How popular is the baby name Victoria in the United States right now? How popular was it historically? Find out using the graph below! Plus, see baby names similar to Victoria and check out all the blog posts that mention the name Victoria.
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The Seven Sutherland Sisters of New York had 37 feet of hair between them. By the time they joined the Barnum and Bailey Circus in the mid-1880s, they were already celebrities. They were also growing rich thanks to the sale of their pricey “Seven Sutherland Sisters” hair grower tonic.
The names of the seven sisters? Sarah, Victoria, Isabella, Grace, Naomi, Dora, and Mary. Sarah had the shortest hair (3 feet) and Victoria had the longest (7 feet).
Speaking of Icilma, here’s another name associated with a bygone English brand: Vinolia.
Vinolia scented soaps (and other products) were on the market from the late 1880s until the 1960s. I don’t know how the founders of the English toiletries company came up with the name “Vinolia,” but I do know that the company was granted a Royal Warrant as the official soap-maker of Queen Victoria in 1900. And, rather famously, a rose-scented version of soap was offered to first-class passengers aboard the ill-fated Titanic. (The “otto” part of the name refers to attar of roses.)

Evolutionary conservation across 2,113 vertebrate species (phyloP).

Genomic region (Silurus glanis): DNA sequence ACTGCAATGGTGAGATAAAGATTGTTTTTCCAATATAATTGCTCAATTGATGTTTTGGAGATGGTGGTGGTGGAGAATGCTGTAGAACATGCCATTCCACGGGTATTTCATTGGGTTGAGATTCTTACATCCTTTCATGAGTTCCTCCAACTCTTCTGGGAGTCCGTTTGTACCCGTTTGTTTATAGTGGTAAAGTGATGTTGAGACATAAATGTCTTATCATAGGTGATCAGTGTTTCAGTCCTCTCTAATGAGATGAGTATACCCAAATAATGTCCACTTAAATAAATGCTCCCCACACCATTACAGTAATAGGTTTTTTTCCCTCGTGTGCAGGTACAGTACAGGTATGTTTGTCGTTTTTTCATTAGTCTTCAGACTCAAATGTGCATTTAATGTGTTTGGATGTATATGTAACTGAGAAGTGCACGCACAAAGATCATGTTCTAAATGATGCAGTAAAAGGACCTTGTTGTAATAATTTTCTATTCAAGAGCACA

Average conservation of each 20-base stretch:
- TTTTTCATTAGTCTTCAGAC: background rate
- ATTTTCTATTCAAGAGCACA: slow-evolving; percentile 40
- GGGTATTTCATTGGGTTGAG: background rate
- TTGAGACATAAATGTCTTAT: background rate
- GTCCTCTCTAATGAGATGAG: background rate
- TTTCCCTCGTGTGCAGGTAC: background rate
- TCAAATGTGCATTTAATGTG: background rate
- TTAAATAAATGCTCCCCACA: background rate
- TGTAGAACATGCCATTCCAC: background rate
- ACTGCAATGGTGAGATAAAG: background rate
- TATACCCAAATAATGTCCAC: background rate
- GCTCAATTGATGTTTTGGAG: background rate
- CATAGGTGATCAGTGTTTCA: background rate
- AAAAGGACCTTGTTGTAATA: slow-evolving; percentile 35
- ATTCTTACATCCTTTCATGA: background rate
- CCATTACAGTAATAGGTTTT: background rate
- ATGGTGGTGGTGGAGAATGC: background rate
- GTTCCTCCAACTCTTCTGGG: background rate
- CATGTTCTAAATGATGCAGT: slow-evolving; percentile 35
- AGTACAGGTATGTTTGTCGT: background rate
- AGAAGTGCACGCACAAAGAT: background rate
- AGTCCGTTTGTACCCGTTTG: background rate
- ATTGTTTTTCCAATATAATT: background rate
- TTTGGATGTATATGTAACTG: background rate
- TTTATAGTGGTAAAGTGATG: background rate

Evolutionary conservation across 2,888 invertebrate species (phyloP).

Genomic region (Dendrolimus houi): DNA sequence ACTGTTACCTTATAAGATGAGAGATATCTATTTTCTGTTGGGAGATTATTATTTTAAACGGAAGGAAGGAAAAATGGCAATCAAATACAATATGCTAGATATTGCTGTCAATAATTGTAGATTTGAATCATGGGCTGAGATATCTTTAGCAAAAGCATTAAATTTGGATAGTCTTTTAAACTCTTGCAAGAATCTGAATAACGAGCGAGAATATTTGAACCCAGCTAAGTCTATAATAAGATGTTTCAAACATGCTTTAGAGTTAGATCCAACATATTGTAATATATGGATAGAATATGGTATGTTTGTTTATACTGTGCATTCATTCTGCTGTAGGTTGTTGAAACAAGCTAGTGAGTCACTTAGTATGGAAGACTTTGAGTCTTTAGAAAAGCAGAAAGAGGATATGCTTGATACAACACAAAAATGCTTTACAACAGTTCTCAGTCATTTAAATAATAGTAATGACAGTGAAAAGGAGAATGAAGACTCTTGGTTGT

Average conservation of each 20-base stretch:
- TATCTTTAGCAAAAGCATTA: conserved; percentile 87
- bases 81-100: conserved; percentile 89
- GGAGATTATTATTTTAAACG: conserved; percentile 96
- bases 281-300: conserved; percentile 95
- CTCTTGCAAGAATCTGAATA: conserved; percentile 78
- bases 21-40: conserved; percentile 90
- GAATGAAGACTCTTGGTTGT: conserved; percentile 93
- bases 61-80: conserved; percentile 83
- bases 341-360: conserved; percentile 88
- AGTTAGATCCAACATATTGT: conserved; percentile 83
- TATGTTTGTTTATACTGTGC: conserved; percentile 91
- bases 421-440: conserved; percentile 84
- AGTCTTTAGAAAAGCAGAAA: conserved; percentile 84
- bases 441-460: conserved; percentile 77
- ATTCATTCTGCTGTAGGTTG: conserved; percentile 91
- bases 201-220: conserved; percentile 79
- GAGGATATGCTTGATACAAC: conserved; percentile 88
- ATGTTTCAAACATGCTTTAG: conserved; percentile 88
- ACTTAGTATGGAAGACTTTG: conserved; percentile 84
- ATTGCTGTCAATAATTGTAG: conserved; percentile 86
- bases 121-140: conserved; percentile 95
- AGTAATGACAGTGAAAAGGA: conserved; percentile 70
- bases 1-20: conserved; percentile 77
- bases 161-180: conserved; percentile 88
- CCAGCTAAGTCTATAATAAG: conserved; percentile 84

Unlike the name Icilma, the personal name Vinolia existed before the company was founded. (Here’s one in Texas in 1860, for instance.)
But when Vinolia products and ads started coming out, it does seem like usage of the name increased in various regions of the British empire. As an example, here’s a record for Miriam Vinolia Wilson, who was born in Saint James, Jamaica, in April of 1918:
(The second-born twin was her sister Violet Maud Wilson.)
Do you like Vinolia as a baby name? Would you use it?